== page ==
The above leaked images show more revealing traits of Volvo’s Coupe Concept (teased previously), due at the Detroit Auto Show next week. Volvo developed this concept to showcase the upcoming design language for the next XC90 seven-seater SUV. This concept is the second in a series of three, which are also meant to relate the possibilities available with Volvo’s new Scalable Product Architecture (SPA) platform. Starting with the S60 midsize sedan and going up in size from there, the SPA platform represents a significant step forward for Volvo under the new Geely ownership, and therefore, investment.
The concept packs an iPad-sized infotainment screen, systems that steer and brake for the driver to avoid accidents, and a more sophisticated radar guided cruise control system that allows the car to follow the vehicle in front of it without driver intervention. The SPA platform will initially use a 2.0 four-cylinder engine as a base with varying levels of turbo boost, the most potent of which uses a supercharger as well to pull 302 horsepower out of the engine. A 400 horsepower hybrid powertrain is planned as well. There are indications that a new XC60 may show up in 2016 and that Hakan Samuelsson, Volvo’s CEO wants to see a completely new XC40 come out of this as well.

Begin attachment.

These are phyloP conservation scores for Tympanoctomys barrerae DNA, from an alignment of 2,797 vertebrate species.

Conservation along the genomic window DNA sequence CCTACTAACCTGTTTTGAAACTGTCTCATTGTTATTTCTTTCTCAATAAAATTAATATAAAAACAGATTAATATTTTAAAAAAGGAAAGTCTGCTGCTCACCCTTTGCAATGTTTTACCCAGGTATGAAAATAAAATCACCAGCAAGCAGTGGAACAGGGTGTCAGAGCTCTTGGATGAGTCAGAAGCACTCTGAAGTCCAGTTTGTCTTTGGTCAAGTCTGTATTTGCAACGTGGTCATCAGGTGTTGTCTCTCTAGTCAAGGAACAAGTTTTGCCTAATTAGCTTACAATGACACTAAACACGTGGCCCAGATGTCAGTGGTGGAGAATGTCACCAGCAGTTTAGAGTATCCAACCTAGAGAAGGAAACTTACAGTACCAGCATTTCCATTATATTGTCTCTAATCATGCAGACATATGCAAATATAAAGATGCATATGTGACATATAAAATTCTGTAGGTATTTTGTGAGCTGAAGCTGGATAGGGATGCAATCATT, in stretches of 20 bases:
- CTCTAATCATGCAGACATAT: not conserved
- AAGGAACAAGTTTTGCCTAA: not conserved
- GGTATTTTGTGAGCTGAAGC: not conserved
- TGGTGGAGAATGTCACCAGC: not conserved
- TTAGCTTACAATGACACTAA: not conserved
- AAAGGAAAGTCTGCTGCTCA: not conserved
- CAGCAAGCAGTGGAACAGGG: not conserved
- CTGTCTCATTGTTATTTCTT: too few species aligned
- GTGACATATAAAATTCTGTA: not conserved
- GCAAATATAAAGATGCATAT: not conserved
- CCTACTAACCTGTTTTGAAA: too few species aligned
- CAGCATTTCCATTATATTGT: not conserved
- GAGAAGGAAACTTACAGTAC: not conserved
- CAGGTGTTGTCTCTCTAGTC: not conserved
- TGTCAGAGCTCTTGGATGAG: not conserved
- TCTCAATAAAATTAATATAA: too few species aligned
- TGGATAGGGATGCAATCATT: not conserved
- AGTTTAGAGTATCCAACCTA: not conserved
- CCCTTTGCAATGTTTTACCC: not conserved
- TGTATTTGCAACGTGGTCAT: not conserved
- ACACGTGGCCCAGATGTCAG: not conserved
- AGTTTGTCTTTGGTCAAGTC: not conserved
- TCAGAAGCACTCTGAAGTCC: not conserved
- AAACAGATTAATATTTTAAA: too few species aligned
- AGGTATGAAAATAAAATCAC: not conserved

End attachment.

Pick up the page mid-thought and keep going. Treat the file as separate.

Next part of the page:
This author may be biased by his previous ownership of a 1993 850, but this coupe, and that stodgy, but lovable sedan have this in common: both cars indicate significant chapters in the marque’s history. The 850 quietly ushered luxury into Volvo’s entire lineup, its boxy shape had rounded edges, and it packed front wheel drive with a funky little five-cylinder engine. 20 years later, the five-cylinder modular Volvo engine remains a staple throughout the line as well as making its way into the Ford Focus ST and Ford Mondeo 2.5T. With the discontinuation of the C30 and the presence of the SPA platform in most of Volvo’s next-generation models, the Coupe Concept is a promising view into a company that recently came to the realization that its current lineup was nothing more than a collection of rehabilitated Ford and older Volvo underpinnings, not offensive and not straying from their roots like BMW, but no longer compelling either.
-By: Sawyer Sutton